We were just returning from a short family hike, and paused to catch our breath near the parking lot. Suddenly, an off-leash dog came towards us, his owner in hot pursuit. The dog was almost as tall as my four-year-old daughter, and we had no way to know if he was friendly or a hazard.
My daughter had several options: try to run away from the dog, who was undoubtedly faster; prepare to defend herself, even though that would be hopeless; or seek help. As the dog trotted up and tried to jump on her, my daughter instinctively turned and grabbed my leg, looking for protection and security.
We live in a chaotic world. Many kinds of threats, seen or unseen, may rise up at any time. Psalm 2:1-2 says, “Why do the nations rage and the peoples plot in vain? The kings of the earth set themselves, and the rulers take counsel together, against the LORD and against his Anointed.” Psalm 46:6 adds, “The nations rage, the kingdoms totter; he utters his voice, the earth melts.” We see this kind of turbulence on international (think of eastern Europe), regional (think of lawless urban areas), and sometimes even local scales (think of hostility within neighborhoods).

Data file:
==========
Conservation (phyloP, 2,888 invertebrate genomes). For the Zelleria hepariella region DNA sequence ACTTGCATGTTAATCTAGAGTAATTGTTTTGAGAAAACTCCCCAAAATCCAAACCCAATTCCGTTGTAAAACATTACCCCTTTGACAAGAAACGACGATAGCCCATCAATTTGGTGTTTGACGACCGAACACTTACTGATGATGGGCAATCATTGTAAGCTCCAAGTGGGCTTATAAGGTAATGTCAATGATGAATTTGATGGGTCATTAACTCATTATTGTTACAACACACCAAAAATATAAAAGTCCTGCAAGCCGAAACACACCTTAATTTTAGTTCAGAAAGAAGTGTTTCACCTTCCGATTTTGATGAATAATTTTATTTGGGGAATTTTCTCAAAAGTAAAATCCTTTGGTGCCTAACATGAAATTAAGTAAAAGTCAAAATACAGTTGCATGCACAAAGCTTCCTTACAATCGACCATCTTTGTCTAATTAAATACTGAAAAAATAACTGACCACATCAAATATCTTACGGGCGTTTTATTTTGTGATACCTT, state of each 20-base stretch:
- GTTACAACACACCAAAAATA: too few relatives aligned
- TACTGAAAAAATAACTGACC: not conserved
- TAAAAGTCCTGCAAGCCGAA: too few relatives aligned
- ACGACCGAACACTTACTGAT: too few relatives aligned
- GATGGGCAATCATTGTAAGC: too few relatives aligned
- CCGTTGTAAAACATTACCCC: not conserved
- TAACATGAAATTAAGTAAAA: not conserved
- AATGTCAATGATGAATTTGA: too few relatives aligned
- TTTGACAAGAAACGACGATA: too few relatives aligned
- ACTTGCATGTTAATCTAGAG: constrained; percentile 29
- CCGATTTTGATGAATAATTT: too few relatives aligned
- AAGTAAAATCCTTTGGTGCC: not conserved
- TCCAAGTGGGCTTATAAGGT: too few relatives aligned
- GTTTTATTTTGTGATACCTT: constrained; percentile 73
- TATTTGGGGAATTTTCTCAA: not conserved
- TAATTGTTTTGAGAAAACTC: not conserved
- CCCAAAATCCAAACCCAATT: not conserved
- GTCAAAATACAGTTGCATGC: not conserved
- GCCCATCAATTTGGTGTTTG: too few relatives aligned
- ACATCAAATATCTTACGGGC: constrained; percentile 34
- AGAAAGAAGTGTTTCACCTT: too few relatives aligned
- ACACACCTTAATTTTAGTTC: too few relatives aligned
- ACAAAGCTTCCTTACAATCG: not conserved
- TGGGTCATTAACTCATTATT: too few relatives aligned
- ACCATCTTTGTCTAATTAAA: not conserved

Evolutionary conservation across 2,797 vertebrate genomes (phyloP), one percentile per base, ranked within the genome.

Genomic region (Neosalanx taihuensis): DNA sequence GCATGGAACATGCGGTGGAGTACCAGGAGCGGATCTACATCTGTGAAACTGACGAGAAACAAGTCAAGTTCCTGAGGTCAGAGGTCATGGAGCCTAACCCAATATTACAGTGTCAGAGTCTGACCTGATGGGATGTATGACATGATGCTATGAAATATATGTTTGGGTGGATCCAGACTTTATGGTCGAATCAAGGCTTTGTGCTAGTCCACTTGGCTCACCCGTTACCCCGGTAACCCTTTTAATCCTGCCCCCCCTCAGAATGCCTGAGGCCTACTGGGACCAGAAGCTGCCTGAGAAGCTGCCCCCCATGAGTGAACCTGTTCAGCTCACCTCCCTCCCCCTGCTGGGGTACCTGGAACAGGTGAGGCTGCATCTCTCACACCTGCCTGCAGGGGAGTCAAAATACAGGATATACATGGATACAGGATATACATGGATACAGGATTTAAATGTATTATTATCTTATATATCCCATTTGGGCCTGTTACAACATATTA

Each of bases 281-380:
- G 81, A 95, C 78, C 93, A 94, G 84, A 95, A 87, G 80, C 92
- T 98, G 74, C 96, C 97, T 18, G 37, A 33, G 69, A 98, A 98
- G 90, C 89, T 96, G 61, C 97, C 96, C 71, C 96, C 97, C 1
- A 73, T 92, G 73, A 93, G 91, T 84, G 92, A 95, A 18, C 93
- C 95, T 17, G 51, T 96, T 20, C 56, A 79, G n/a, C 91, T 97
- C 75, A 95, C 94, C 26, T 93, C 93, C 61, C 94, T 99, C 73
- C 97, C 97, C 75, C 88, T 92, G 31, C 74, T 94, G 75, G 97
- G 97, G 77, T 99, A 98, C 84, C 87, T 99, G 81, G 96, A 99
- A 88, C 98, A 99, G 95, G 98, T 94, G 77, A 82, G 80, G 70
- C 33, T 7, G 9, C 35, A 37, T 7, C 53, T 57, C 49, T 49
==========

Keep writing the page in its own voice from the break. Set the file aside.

When we see evil from afar, or when turbulence seems to take a personal interest in us, what do we do? We can try to run, but that would provide only a temporary solution at best. Sometimes we should try to fight, but the troubles may be bigger than any response we can muster. We can surrender, but surrender rarely stops evil.
Read all of Psalm 46 to provide the full context of the single verse quoted above. Go ahead and look it up; I can wait. The point is this: when trouble comes, we need to instinctively turn to God, our Heavenly Father, just as my daughter instinctively turned to me, her earthly father, so many years ago. Or we can turn elsewhere, which is futile. By God’s grace, let’s turn to Him.